Posted in Pens, Reviews

Pilot Prera

Pilot is the largest pen manufacturer in Japan. Manufacturing the majority of their pens in Japan, France, and the US. In 1963, Pilot entered the fountain pen market with the introduction of the Capless. Unlike other fountain pens, the Pilot Capless featured a fully retractable nib. The Capless was reintroduced as the Vanishing Point in 1972.

Unlike other fountain pens, the Pilot Capless featured a fully retractable nib. The Capless was reintroduced as the Vanishing Point in 1972.

Pilot Namiki Capless

Sorry, I took you down this rabbit hole. I had to include a couple pictures of a Pilot Namiki Capless. I’m totally into this design and the color. Now back to the Prera.

My Pen

I picked up a Pilot Prera Clear, also known as the Prera Iro-Ai with a medium calligraphy nib. It has a beautifully clean look that reminds me of a TWSBI. Oh and this is my first Japanese pen.

Pilot Prera Iro-Ai

The pen ships in a box with a clear hinged top. The pen is a demonstrator style (another first), providing visibility to the inner workings of the pen. The acrylic body is accented with tasteful pops of transparent color at each end (I choose amber, but you can get other colors). It is lightweight thus easy on the hand. The workmanship is impressive down to the smallest detail. When reseating the cap, there is a cushioned click as the cap finds home.

All the metalwork is chrome. The clip is attached to a blind cap, there are chrome rings at each end of the pen and a cap band. Another chrome band where the section and barrel meet and where the nib meets the section. The cap has a semi-translucent white liner and white printed design with the Prera logo above the cap band.

The pen came with a black ink cartridge and a pre-installed CON-40 converter. The converter has 4 tiny steel balls in it – I guess to keep the ink shaken not stirred. The barrel separates from the section after 4 complete turns. The transparent body lets you admire the ink and monitor the remaining ink levels. Personally, I thought it was cool admiring the ink within the section supplying the feed.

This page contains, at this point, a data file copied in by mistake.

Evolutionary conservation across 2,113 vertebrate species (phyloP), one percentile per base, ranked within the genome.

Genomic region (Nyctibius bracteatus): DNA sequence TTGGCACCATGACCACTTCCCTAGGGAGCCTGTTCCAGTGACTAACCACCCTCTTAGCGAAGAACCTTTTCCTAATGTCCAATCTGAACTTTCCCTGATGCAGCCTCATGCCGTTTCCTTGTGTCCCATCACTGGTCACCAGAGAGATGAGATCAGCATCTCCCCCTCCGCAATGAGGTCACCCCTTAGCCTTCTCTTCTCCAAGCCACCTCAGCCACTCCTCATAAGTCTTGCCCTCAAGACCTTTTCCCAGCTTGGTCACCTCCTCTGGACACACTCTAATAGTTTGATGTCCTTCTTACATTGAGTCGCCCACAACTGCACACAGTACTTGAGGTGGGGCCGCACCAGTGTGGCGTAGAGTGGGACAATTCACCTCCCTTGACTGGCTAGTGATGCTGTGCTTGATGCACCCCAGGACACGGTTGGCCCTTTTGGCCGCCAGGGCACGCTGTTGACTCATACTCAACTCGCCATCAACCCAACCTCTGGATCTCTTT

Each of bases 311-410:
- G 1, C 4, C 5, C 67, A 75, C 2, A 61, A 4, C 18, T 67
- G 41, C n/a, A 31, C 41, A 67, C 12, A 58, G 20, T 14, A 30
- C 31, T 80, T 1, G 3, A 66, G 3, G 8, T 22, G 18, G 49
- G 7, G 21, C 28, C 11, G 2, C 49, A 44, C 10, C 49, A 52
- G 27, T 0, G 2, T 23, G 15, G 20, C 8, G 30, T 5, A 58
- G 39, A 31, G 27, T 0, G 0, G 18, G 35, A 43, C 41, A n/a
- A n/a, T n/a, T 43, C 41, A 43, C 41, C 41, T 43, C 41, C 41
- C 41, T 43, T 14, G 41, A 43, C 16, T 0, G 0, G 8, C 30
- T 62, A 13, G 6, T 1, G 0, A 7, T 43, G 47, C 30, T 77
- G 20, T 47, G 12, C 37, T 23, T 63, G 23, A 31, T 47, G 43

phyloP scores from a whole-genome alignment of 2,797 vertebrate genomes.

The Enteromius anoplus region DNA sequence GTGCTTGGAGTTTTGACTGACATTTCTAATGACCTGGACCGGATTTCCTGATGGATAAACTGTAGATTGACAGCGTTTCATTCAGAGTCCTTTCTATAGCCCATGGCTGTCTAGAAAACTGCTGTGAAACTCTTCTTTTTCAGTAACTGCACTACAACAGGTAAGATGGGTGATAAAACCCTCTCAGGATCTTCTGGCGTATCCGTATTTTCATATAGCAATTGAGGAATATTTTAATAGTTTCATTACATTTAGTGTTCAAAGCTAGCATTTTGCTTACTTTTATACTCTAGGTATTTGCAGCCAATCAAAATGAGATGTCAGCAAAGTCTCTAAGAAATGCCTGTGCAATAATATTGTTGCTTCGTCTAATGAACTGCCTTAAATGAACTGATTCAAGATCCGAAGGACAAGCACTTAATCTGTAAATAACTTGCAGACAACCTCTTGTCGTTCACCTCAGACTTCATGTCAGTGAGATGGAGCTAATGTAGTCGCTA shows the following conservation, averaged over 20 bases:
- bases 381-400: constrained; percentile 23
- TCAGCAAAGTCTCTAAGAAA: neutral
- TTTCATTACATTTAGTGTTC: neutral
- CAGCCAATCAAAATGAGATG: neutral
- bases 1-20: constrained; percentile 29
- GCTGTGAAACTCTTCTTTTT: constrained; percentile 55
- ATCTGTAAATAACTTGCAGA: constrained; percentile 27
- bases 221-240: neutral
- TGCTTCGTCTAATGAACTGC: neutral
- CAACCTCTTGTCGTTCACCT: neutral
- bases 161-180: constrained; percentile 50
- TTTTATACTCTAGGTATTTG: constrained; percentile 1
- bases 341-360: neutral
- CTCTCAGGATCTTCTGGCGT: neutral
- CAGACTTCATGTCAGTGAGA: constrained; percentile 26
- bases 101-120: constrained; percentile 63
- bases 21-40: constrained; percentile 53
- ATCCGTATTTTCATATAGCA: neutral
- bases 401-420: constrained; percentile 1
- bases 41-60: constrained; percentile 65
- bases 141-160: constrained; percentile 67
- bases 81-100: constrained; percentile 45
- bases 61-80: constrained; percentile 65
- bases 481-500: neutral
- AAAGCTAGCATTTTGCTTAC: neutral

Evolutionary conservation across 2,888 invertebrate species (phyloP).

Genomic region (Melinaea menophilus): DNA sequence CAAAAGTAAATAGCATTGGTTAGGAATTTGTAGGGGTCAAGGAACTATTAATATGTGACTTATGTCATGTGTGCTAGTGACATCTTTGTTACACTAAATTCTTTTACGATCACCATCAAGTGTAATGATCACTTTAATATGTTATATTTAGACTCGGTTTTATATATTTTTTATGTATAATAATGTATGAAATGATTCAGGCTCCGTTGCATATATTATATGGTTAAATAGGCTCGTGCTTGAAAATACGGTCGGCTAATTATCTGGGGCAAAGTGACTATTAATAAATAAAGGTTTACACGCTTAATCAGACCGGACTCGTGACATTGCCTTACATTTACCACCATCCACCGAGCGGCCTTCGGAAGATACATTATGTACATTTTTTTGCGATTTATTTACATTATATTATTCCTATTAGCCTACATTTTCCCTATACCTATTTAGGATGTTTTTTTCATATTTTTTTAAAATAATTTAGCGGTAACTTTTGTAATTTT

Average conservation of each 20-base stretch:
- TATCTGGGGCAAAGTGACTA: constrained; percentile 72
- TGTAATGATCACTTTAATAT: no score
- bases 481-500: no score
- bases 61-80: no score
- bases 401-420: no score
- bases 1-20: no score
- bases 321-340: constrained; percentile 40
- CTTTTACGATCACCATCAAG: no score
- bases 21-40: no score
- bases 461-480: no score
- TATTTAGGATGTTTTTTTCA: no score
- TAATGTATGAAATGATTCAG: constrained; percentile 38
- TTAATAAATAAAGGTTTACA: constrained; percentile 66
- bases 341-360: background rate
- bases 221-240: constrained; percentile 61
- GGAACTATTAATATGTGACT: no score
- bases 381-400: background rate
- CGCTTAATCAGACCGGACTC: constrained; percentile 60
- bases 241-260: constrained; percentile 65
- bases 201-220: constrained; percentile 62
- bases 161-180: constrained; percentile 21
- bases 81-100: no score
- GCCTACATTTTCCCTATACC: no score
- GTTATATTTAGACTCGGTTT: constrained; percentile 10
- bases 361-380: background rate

The nib is a steel medium calligraphy point. It is plain compared to some nibs – I think it looks like a Lamy. “Pilot” is laser etched on the nib, along with the type (CM in this case) and “Japan.” It is a straight tip nib, it is not oblique, measuring 1mm across.

Overall, the pen feels very well made, it is ergonomic, lightweight and the steel nib is thin enough that you can use the pen for everyday writing. And my favorite feature, the price. This pen is available for $30-$40 depending on the seller and nib.

Just Doodling

Vital Statistics

  • Capped length 120mm
  • Uncapped length 107mm
  • Barrel diameter 12mm
  • Cap diameter 13mm
  • Weighs in at 16g

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Posted in Pens, Stories

It’s a new month, what’s in your pen cup?

Geez I hate February, I was counting on those extra couple days to get some writing done and welp, they are missing.

For this month I grabbed a Pilot Prera with a medium calligraphy nib. It’s only 1mm across, honestly, an italic or oblique nib would have also been a nice choice. Inked it up with a De Atramentis Black-Red and toyed with it a bit. Loving the way it lays down letters.

I’ve been fighting with the indie ebonite pen, it was leaking. I applied more silicone grease which seemed to help significantly but only today I noticed ink leaking out around the feed….. I know, I know “good can be cheap but cheap is never good.”